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We made the acquaintance of Paolo Vodopivec through none other than our mutual friend Giampiero Bea, who met us at dinner in Foligno with a bottle of Paolo’s Vitovska “Solo” in tow and urged us to pay him a visit. Giampiero is a difficult man to say “no” to, sure—but the wine was indeed utterly spellbinding. Even after a particularly long and strenuous day of visiting and driving, in a garishly lit restaurant, we were captivated by the meditative beauty of the Vodopivec, and so Giampiero arranged a visit for us for the penultimate day of our trip.

In person, Vodopivec exudes physical robustness and strength, but he simultaneously possesses a thoughtful and quiet intensity that mirrors the personality of his wines almost eerily—a certain gravitas and solidity that echo the terroir of the Carso itself, in fact. He is friendly without being at all ingratiating, and he speaks clearly and precisely, without a great deal of flourish. Like Zidarich, Paolo brims with an intelligence and thoughtfulness that becomes apparent even after only a few minutes of meeting him.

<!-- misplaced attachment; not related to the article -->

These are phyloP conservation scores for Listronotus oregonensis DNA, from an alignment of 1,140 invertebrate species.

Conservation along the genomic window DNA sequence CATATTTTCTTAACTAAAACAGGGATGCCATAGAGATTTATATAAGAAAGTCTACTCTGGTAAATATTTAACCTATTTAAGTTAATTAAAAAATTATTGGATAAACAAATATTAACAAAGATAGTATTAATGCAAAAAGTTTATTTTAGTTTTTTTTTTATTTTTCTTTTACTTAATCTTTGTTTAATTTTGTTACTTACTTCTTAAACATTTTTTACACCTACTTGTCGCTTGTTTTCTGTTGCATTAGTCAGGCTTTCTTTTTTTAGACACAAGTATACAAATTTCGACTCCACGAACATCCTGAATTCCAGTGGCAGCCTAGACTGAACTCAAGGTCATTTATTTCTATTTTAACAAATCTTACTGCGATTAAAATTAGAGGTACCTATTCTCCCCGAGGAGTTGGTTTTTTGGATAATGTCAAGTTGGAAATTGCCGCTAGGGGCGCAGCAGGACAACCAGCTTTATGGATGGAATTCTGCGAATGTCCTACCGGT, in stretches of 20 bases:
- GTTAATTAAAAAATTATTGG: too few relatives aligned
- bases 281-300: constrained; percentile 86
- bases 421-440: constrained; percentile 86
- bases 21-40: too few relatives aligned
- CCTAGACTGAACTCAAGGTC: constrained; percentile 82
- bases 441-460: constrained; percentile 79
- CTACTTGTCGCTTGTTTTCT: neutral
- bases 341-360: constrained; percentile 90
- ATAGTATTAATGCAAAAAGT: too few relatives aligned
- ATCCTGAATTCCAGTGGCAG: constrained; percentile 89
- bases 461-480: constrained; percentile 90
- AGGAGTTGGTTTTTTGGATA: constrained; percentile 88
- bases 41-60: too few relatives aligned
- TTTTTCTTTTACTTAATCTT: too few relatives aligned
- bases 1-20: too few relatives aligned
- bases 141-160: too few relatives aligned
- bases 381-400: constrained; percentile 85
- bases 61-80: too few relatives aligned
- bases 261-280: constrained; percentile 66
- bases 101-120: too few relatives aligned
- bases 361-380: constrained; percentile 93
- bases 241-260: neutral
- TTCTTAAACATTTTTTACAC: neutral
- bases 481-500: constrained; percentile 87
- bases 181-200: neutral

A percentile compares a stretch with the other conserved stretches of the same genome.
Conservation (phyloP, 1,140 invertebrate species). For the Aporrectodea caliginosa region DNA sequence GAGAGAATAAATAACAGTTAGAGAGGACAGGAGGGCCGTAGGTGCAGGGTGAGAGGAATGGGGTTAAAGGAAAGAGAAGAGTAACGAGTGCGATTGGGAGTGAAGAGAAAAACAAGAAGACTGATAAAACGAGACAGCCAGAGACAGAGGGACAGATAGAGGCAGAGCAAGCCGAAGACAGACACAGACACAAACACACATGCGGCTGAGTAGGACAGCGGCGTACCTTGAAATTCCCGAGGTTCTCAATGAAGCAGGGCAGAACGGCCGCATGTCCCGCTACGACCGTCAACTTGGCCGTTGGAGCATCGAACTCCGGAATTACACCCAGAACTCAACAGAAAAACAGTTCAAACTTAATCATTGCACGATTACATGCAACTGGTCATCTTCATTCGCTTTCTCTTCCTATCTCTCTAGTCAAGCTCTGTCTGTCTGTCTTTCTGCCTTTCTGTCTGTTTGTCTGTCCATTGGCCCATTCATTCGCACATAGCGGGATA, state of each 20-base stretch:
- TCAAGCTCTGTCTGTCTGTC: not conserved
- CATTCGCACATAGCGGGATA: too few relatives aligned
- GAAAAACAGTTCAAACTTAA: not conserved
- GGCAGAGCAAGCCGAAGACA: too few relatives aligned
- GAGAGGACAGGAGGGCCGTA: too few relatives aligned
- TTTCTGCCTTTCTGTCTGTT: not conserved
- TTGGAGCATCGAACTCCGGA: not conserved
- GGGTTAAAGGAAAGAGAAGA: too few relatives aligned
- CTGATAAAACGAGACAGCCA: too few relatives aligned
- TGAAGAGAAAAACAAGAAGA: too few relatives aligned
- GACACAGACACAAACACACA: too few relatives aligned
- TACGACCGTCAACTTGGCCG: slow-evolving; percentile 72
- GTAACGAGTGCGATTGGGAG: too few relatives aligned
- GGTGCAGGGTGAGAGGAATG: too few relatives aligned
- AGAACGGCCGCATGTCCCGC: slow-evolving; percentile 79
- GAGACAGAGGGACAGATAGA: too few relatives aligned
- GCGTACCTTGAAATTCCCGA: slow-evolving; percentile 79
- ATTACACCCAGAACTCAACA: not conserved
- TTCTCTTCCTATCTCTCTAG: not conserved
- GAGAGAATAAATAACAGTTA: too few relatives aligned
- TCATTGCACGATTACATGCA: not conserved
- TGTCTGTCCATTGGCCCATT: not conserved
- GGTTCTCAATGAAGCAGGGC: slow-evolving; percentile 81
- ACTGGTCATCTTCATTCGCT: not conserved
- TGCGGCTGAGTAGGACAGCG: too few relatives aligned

In comparison with the range of wines produced at Zidarich, Vodopivec works solely with Vitovska in his six hectares of vineyards. Having experimented with other varieties in the past, Paolo believes that Vitovska is the true voice of the Carso, and—in an almost monastic dedication of purpose—he has made it his life’s mission to channel the spirit of the Carso through the vehicle of its local variety. He also works entirely organically, and—although it is a historic practice—he rejects the transportation of topsoil, working only with vineyards that have a naturally occurring layer of soil, no matter how thin or poor. Furthermore, he employs incredibly dense plantings (10,000 plants per hectare), and never irrigates his soil. In comparison to Zidarich’s higher-altitude vineyards in full view of the Adriatic Sea, Vodopivec’s holdings are tucked away slightly further inland, flanking the quaint, rugged backroads, and melding gently into the stark pastoral beauty of the area.